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The basilica resembles many churches in the Phillippines.  <img src='http://www.guidegecko.com/images/spyglass1.png' align='texttop' /> Click for full image
Travel Guide > Asia > Taiwan > Sights & Attractions

Wanjin Basilica

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Wanjin Basilica (萬金聖母聖殿) is Taiwan's oldest church, having been founded in 1863 by Spanish Dominican missionary Father Fernando Sainz (1832-1895).

The first edition of the church, an adobe structure, collapsed within a few years after an earthquake. The current Spanish fortress-castle style building dates from 1869-1870. Some 13.7m wide, it's 35m long and 7.6m tall. The belfry was originally on the southern tower, on the right if you're facing the front of the church. It fell down in the 1940s and was rebuilt in the center. The walls are made of bricks and stones cemented together with a blend of gravel, lime, brown sugar, honey and kapok fiber. The church bell was cast in Spain.

In 1984, Pope John Paul II declared the church to be a basilica minore. The most recent renovation was completed in 2003.

The Treaty of Tianjin, forced on China in 1858 by the Western powers, specifically permitted missionary activities throughout the Qing Empire. Despite this, when Sainz and his companions arrived from the Phillippines in May 1859, they were arrested by the magistrate and detained for two days before being allowed to proceed into the interior. Later the same year, Sainz bought the land on which the basilica now stands for 62 silver coins. Work on the church was delayed because traveling between Wanjin and Kaohsiung was difficult and dangerous. The church also bought some plots of land nearby; these were loaned to local converts who farmed them.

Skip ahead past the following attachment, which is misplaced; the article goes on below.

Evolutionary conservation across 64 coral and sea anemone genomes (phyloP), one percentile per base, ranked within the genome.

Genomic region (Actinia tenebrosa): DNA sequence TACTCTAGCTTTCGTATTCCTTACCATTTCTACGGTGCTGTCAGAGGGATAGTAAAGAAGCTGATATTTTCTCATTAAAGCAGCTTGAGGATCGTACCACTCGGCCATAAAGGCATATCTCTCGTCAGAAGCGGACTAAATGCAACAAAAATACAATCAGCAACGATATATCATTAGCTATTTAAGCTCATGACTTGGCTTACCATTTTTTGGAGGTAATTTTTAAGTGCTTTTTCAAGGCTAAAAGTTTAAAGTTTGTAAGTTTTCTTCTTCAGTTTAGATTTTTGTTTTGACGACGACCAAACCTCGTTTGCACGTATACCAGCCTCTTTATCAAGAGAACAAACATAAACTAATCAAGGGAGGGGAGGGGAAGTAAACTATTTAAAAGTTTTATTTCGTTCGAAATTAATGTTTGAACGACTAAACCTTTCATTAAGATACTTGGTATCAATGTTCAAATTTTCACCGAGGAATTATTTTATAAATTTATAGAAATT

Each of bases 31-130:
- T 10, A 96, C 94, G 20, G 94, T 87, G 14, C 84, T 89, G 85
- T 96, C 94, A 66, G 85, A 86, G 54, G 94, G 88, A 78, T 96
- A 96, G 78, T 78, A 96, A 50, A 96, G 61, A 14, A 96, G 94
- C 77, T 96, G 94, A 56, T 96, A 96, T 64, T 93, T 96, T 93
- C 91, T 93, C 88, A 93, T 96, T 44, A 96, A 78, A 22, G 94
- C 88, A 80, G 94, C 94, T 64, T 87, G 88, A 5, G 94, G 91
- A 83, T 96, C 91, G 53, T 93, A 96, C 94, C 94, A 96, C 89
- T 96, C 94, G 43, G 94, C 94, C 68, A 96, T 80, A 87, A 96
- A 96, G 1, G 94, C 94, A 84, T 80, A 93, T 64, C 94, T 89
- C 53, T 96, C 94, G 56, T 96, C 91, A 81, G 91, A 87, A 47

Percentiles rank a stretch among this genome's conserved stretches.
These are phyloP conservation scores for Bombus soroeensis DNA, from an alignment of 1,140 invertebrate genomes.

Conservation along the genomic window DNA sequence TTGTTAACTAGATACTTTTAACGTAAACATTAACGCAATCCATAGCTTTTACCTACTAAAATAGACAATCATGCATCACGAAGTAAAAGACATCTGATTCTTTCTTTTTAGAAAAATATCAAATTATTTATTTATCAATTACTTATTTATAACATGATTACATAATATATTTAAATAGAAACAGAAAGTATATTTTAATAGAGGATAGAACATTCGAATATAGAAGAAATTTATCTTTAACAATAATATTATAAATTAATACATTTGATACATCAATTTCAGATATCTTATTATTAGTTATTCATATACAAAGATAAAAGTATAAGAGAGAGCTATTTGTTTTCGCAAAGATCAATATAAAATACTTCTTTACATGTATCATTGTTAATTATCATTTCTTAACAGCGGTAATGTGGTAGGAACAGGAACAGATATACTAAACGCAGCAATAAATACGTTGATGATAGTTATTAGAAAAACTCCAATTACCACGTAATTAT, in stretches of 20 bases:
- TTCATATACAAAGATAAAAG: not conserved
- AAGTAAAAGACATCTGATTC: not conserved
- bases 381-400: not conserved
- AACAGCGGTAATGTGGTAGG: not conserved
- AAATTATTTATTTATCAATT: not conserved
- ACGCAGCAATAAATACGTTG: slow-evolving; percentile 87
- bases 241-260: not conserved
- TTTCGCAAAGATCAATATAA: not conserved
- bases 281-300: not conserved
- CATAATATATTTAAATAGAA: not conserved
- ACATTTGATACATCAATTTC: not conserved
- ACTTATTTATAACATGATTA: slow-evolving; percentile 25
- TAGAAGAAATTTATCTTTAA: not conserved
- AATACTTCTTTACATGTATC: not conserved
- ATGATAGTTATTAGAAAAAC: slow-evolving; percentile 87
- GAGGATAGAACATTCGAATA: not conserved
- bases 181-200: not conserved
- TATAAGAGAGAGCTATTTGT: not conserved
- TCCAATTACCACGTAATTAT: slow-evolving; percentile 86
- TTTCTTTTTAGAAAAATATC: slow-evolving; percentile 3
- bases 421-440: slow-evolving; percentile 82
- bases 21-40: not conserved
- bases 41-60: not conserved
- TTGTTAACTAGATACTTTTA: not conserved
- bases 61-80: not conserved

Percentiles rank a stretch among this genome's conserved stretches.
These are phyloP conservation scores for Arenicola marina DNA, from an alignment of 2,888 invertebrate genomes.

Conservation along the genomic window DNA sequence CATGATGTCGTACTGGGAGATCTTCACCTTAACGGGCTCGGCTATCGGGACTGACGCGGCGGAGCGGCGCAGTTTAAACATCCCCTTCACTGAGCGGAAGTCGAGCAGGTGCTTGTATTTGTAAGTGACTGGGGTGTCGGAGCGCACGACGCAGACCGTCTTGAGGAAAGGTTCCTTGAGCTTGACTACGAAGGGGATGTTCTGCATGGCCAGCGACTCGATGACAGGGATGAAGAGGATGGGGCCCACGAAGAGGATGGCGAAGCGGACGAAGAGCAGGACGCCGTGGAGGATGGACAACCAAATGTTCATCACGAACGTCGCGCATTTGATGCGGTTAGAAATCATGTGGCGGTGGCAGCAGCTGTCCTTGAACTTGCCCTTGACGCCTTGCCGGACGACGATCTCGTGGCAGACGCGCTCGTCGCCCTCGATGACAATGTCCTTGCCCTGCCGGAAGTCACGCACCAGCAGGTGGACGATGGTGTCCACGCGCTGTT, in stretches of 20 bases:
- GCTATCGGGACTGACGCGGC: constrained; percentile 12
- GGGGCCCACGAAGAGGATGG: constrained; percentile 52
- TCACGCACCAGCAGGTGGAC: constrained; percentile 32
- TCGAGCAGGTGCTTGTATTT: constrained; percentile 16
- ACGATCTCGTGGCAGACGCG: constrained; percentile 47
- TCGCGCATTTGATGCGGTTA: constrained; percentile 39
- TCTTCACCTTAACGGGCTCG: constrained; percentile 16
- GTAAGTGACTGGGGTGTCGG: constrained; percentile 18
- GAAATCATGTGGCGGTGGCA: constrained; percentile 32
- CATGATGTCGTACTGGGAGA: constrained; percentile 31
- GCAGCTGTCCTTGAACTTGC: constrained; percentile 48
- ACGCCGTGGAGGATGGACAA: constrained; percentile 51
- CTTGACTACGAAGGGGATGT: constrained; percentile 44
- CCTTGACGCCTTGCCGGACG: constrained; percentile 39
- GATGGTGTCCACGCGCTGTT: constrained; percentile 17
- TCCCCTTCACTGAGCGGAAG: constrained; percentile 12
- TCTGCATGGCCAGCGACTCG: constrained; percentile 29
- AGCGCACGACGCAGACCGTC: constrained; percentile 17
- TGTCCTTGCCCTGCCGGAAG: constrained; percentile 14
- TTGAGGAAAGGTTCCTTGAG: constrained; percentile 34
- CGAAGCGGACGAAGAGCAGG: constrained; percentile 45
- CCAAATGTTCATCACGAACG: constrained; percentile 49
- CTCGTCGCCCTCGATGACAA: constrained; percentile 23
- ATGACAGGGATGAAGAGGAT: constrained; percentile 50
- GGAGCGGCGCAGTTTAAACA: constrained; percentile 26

In the first decade, the structure was set on fire several times by anti-Christian mobs. However, the main walls always survived, and overt hostility subsided after 1874, when the Emperor Tongzhi conferred on the church an inscribed stone bearing just two characters. Reading feng-zhi (奉旨), meaning "an edict sent by the highest authorities," it confirmed that the church enjoyed official protection.

Wanjin is ethnically complex. Many of those who've lived here for more than three generations have more lowland aboriginal blood than Han ancestry. Also, several members of the Paiwan tribe have settled in Wanjin. Now about 80 percent of the village's residents are Roman Catholics; on an island where fewer than one in 14 professes any form of Christianity, this is very notable. Certainly it's the only lowland community in the ROC where Marian grottos outnumber land-god shrines. Blank walls near the church have been decorated with colorful murals. Unless the weather is exceptionally hazy, you'll see the Central Mountain Range right behind the basilica.


From Pingtung City, take Highway 1 (the old provincial road), then follow the signs  southeast toward Wanluan and then Wanjin. Bus no. 8212 (just two services per day, at 8:55am and 4:45pm) from Pingtung Bus Station goes to Wanjin. If you're driving, it's recommended that you leave or arrive via Road 185, which runs north-south and hugs the mountains. Parking is easy behind the basilica, near the Dominican Monastery.

Type: Monument/Building
Costs: free
Location: Taiwan
Street address: 24, Wanxing Road, Wanjin Village, Wanluan, Pingtung County
Nearest public transport: Wanjin bus stop
Opening hours: Daily 9am-5pm
Telephone: +88687832005

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